Monday, August 18, 2014

They don't call it the cult of gnu for nothing

It's the atheist equivalent of television evangelists. Tuck in your love gift, as they used to say on TBN.

Friday, August 15, 2014

Thick and Clear Religions

A redated post.

From C. S. Lewis's essay "Christian Apologetics, " found in God in the Dock.

“I have sometimes told my audience that the only two things really worth considering are Christianity and Hinduism. (Islam is only the greatest of the Christian heresies, Buddhism only the greatest of the Hindu heresies. Real Paganism is dead. All that was best in Judaism and Platonism survives in Christianity.) There isn’t really, for an adult mind, this infinite variety of religions to consider. We may [reverently] divide religions, as we do soups, into ‘thick’ and ‘clear’. By Thick I mean those which have orgies and ecstasies and mysteries and local attachments: Africa is full of Thick religions. By Clear I mean those which are philosophical, ethical and universalizing: Stoicism, Buddhism, and the Ethical Church are Clear religions. Now if there is a true religion it must be both Thick and Clear: for the true God must have made both the child and the man, both the savage and the citizen, both the head and the belly. And the only two religions that fulfil this condition are Hinduism and Christianity. But Hinduism fulfils it imperfectly. The Clear religion of the Brahmin hermit in the jungle and the Thick religion of the neighbouring temple go on side by side. The Brahmin hermit doesn’t bother about the temple prostitution nor the worshipper in the temple about the hermit’s metaphysics. But Christianity really breaks down the middle wall of the partition. It takes a convert from central Africa and tells him to obey an enlightened universalist ethic: it takes a twentieth-century academic prig like me and tells me to go fasting to a Mystery, to drink the blood of the Lord. The savage convert has to be Clear: I have to be Thick. That is how one knows one has come to the real religion.”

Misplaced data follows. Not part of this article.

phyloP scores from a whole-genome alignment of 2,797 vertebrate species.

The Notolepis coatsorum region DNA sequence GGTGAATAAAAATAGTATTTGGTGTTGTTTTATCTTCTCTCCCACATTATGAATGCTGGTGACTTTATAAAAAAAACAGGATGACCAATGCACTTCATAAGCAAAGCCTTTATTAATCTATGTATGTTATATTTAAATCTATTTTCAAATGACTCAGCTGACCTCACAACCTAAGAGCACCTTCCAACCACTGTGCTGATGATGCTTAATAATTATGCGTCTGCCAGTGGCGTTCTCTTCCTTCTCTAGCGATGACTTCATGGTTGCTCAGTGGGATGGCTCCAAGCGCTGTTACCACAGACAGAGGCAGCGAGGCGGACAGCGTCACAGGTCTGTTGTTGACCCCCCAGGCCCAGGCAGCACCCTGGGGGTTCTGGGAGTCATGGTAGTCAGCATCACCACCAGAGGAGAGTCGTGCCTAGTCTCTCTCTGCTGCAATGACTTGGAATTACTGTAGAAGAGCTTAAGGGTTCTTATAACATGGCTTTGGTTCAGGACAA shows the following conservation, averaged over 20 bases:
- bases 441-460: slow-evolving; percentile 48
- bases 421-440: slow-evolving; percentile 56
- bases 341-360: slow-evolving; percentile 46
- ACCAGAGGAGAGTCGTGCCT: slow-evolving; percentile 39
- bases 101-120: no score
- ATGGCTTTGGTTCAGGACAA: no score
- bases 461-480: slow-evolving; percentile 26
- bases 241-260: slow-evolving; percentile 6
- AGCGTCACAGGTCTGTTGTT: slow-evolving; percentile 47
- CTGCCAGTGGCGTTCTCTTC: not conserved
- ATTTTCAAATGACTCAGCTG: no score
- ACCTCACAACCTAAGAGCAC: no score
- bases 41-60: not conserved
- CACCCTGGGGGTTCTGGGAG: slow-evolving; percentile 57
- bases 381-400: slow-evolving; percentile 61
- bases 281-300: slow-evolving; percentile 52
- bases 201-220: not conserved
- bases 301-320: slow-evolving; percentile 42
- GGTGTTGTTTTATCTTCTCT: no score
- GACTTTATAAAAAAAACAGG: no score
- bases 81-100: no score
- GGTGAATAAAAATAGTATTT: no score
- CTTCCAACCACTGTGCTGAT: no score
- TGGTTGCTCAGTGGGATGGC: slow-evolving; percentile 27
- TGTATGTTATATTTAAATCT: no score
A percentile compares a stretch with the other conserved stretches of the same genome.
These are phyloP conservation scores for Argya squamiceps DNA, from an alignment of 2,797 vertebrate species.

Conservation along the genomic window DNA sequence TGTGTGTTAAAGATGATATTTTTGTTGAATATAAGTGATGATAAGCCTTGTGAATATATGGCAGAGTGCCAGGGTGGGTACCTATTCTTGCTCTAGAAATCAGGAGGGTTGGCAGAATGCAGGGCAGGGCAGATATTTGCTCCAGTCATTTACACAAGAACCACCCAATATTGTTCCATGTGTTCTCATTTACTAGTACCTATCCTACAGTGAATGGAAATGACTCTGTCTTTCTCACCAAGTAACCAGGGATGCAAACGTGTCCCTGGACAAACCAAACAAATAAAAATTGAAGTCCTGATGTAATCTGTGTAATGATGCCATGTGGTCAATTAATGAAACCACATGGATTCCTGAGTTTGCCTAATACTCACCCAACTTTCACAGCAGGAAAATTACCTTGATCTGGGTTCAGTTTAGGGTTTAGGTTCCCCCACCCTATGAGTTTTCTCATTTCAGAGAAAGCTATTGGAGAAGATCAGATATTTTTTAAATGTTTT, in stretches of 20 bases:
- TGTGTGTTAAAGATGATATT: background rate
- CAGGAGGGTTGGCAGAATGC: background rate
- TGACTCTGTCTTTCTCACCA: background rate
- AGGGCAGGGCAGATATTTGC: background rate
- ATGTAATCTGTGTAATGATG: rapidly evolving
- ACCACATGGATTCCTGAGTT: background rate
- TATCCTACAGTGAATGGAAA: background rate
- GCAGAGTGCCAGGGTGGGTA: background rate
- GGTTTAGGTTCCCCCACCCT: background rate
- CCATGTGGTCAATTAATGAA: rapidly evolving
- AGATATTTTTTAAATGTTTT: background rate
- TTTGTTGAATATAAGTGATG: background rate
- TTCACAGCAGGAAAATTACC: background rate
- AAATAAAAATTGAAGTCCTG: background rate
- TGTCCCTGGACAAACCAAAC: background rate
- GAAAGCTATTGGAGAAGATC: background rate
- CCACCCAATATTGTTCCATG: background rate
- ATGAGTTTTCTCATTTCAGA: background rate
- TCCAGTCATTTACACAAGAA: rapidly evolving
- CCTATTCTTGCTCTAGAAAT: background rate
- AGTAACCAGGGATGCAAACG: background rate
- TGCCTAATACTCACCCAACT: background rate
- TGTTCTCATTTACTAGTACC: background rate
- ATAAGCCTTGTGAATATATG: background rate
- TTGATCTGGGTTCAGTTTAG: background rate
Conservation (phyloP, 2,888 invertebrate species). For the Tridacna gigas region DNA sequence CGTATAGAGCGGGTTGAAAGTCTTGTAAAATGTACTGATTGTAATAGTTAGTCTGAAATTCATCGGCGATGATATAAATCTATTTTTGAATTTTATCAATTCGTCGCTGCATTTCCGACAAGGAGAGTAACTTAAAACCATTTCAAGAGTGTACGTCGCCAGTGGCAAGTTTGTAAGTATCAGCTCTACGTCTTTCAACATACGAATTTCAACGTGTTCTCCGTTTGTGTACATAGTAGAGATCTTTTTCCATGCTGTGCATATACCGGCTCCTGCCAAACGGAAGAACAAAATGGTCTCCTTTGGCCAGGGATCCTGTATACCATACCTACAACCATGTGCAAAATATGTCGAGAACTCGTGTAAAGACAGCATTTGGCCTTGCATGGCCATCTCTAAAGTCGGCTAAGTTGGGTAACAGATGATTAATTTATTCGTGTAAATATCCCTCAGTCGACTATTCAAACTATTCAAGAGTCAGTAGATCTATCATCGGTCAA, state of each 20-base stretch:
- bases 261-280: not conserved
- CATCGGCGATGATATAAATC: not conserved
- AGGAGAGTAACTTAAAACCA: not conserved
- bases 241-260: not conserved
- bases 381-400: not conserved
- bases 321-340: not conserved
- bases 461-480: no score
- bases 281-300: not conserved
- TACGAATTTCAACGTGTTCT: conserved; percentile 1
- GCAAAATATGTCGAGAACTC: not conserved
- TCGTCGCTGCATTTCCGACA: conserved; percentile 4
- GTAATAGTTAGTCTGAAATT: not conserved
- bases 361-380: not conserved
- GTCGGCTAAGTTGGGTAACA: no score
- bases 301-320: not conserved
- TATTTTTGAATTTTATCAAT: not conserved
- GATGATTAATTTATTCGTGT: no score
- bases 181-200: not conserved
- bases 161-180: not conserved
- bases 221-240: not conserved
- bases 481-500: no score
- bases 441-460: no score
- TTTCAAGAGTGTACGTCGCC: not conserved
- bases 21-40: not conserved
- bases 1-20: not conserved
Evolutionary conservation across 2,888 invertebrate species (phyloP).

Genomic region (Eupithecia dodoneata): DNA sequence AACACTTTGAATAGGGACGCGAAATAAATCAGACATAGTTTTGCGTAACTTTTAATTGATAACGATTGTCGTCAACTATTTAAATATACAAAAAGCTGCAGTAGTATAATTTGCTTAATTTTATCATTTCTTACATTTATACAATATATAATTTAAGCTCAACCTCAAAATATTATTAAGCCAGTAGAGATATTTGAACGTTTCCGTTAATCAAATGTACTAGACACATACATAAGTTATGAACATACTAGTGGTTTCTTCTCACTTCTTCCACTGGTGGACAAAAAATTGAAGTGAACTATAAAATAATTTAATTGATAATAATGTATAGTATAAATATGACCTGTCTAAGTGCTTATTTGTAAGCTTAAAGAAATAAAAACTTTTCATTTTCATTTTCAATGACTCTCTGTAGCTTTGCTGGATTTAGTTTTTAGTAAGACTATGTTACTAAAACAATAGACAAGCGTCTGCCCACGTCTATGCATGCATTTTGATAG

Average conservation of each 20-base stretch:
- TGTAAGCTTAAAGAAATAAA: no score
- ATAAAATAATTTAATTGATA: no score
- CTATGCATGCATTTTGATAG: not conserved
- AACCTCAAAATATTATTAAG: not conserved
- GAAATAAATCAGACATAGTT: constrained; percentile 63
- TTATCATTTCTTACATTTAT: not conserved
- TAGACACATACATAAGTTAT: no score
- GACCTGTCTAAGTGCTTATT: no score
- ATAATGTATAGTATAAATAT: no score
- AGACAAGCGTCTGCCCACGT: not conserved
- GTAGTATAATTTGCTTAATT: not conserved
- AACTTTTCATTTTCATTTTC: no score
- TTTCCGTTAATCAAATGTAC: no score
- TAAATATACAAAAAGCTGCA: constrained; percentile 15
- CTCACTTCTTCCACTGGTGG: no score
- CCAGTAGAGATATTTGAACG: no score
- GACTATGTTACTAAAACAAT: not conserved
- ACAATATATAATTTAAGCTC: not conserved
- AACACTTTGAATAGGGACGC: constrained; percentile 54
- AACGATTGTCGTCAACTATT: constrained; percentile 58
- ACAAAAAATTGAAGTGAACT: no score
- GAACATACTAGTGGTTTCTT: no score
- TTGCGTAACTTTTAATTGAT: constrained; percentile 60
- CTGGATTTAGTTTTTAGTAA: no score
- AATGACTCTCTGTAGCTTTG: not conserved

A critique of scientism


Feser's Three Varieties of Atheism

1. Religious belief has no serious intellectual content at all.  It is and always has been little more than superstition, the arguments offered in its defense have always been feeble rationalizations, and its claims are easily refuted.

2. Religious belief does have serious intellectual content, has been developed in interesting and sophisticated ways by philosophers and theologians, and was defensible given the scientific and philosophical knowledge available to previous generations.  But advances in science and philosophy have now more or less decisively refuted it.  Though we can respect the intelligence of an Aquinas or a Maimonides, we can no longer take their views seriously as live options.

3. Religious belief is still intellectually defensible today, but not as defensible as atheism.  An intelligent and well-informed person could be persuaded by the arguments presented by the most sophisticated contemporary proponents of a religion, but the arguments of atheists are at the end of the day more plausible.

It seems to me that there is another division of atheists. There are those atheists, even if they think theism is irrational, they don't think we have a good reason to make a concerted effort to "win souls for atheism." I remember in the debates against Craig, both Douglas Jesseph and Keith Parsons said that they were, of course, not trying to convert anyone to atheism.